Homegrown band spreads hip-shaking, joyful vibe


Jeb Puryear and Tara Nevins – Photo by Jeffrey V. Smith

By George Watson
Known as one of the most dynamic and determined bands, Donna the Buffalo has continuously toured America for nearly 30 years, creating a community environment at its shows through distinctive, groove-heavy, and danceable music. The band performs at The Caribou Room, Nov. 3, 9 p.m. Tickets are $18 in advance and $20 at the door. The band performs its only other Colorado show at Hodi’s Half Note in Fort Collins, Nov. 2.

With roots in old-time fiddle music, Donna the Buffalo’s sound has evolved into a soulful, electric, American mix infused with elements of Cajun, zydeco, rock, folk, reggae, and country. Although its music often contains social and moral responsibility as core beliefs, the band’s shows are mainly a fun way for fans to celebrate life.

Originally from Trumansburg, NY, Donna the Buffalo is Jeb Puryear on vocals and electric guitar and Tara Nevins on vocals, guitar, fiddle, accordion and scrub-board joined by David McCracken on Hammond organ, Hohner Clavinet and piano; Kyle Spark on bass; and Mark Raudabaugh on drums.

“It’s been really fun with this lineup,” Puryear said. “You get to the point where you’re playing on a really high level, things are clicking and it’s like turning on the key to a really good car. It just goes.”

DonnatheBuffalo3Donna the Buffalo drew it’s original inspiration from a cherished part of the American heritage: the old-time music festivals of the south that drew entire towns and counties together. Not only was it playing music at these events, it was the vibe and togetherness that bonded attendees.

“Those festivals were so explosive, and the community and the feeling of people being with each other, that’s the feeling we were shooting for in our music. Donna the Buffalo is an extension of the joy we’ve found,” Puryear explained.

“You have to do just what you want to do, and everyone likes different things,” Nevins said. “Both Jeb and I come from this background of old-time fiddle music, which is very natural, very real, very under-produced, and all about coming from the gut—flying by the seat of your pants. So we have that in us, too.”

Puryear talks of his inspiration, “rolling off all the great protest songs and the socially conscious music like Bob Marley and The Beatles and Bob Dylan—all of that stuff. So that, to me, is sort of like a tradition to write from that angle as a way of reflecting on what you feel about the world and how you feel it could be better and getting to a different place as a society. There’s also the strength that comes from music and gives you the feeling like you can change those things and make some progress, and then express some of the particulars about what you’d like to change.”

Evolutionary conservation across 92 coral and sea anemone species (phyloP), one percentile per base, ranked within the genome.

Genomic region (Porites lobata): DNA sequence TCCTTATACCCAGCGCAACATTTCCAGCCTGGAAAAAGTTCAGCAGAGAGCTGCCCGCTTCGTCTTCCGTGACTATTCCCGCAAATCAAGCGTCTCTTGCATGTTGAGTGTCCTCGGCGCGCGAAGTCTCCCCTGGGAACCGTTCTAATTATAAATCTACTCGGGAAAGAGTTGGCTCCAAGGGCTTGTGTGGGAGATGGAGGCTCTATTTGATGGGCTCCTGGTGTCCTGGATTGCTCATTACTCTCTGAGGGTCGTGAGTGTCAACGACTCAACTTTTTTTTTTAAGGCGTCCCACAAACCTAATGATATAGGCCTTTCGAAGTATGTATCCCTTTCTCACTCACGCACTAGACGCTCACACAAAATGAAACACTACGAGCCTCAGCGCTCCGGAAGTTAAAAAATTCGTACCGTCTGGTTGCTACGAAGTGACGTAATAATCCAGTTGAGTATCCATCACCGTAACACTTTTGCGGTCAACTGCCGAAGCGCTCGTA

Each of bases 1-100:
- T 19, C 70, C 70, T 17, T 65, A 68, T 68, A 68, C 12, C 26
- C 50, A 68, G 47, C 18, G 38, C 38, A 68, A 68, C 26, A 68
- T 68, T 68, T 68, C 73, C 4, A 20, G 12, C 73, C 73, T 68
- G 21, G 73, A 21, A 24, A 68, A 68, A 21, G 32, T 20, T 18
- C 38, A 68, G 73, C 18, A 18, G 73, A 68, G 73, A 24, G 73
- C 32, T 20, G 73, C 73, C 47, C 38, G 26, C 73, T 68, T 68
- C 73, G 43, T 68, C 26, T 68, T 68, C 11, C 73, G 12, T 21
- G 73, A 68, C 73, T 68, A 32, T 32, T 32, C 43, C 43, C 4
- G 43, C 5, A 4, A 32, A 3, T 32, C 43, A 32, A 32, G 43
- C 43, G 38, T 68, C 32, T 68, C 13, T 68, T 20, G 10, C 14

According to Puryear, “If there’s a common thread, it’s an up-tempo beat that gets audiences dancing, moving and smiling, even for the more topical songs. That’s part of the point: Sending energy and spreading joy can be political acts.”

It’s certainly kept the band rejuvenated, he noted: It’s “having an absolute chemistry that’s creative and can still be exciting over 20-something years.’”

DonnatheBuffalo1Over those years, the band has also built a following that proudly calls itself The Herd, along with a well-deserved reputation for crafting social narratives and slipstream grooves without equal. To merely call this “roots music” does it disservice, for the roots nurtured by Puryear and Nevins run wild, deep and strong—a tribute to how much Donna the Buffalo marries musical trailblazing and tradition.

“It’s a great feeling to promote such a feeling of community, like you’re really part of something that’s happening, like a movement or a positive force,” Nevins said. “All those people that come and follow you and you recognize them and you become friends with them—you’re all moving along for the same purpose. It is powerful. It’s very powerful, actually.”

As an expansion of this community and the band’s own dedication to live roots music, Donna started, and are still the driving force behind, the 25-year-old Finger Lakes GrassRoots Festival of Music and Dance in Trumansburg, NY, the bi-annual Shakori Hills GrassRoots Festival in Silk Hope, NC and the Virginia Key GrassRoots Festival in Miami, FL. The band is a regular at MerleFest in North Carolina, Suwannee Springfest & Magnolia Fest in Florida, All Good in West Virginia, FloydFest in Virginia, The Great Blue Heron Festival in New York, Del Fest in Maryland, Rhythm & Roots Festival in Rhode Island, Targhee Bluegrass Fest in Wyoming as well as a variety of venues and festivals across the nation.

For more information and tour dates, visit, and

Originally published in the October 2017 issue of te MMAC Monthly

Leave a Reply

Fill in your details below or click an icon to log in: Logo

You are commenting using your account. Log Out /  Change )

Facebook photo

You are commenting using your Facebook account. Log Out /  Change )

Connecting to %s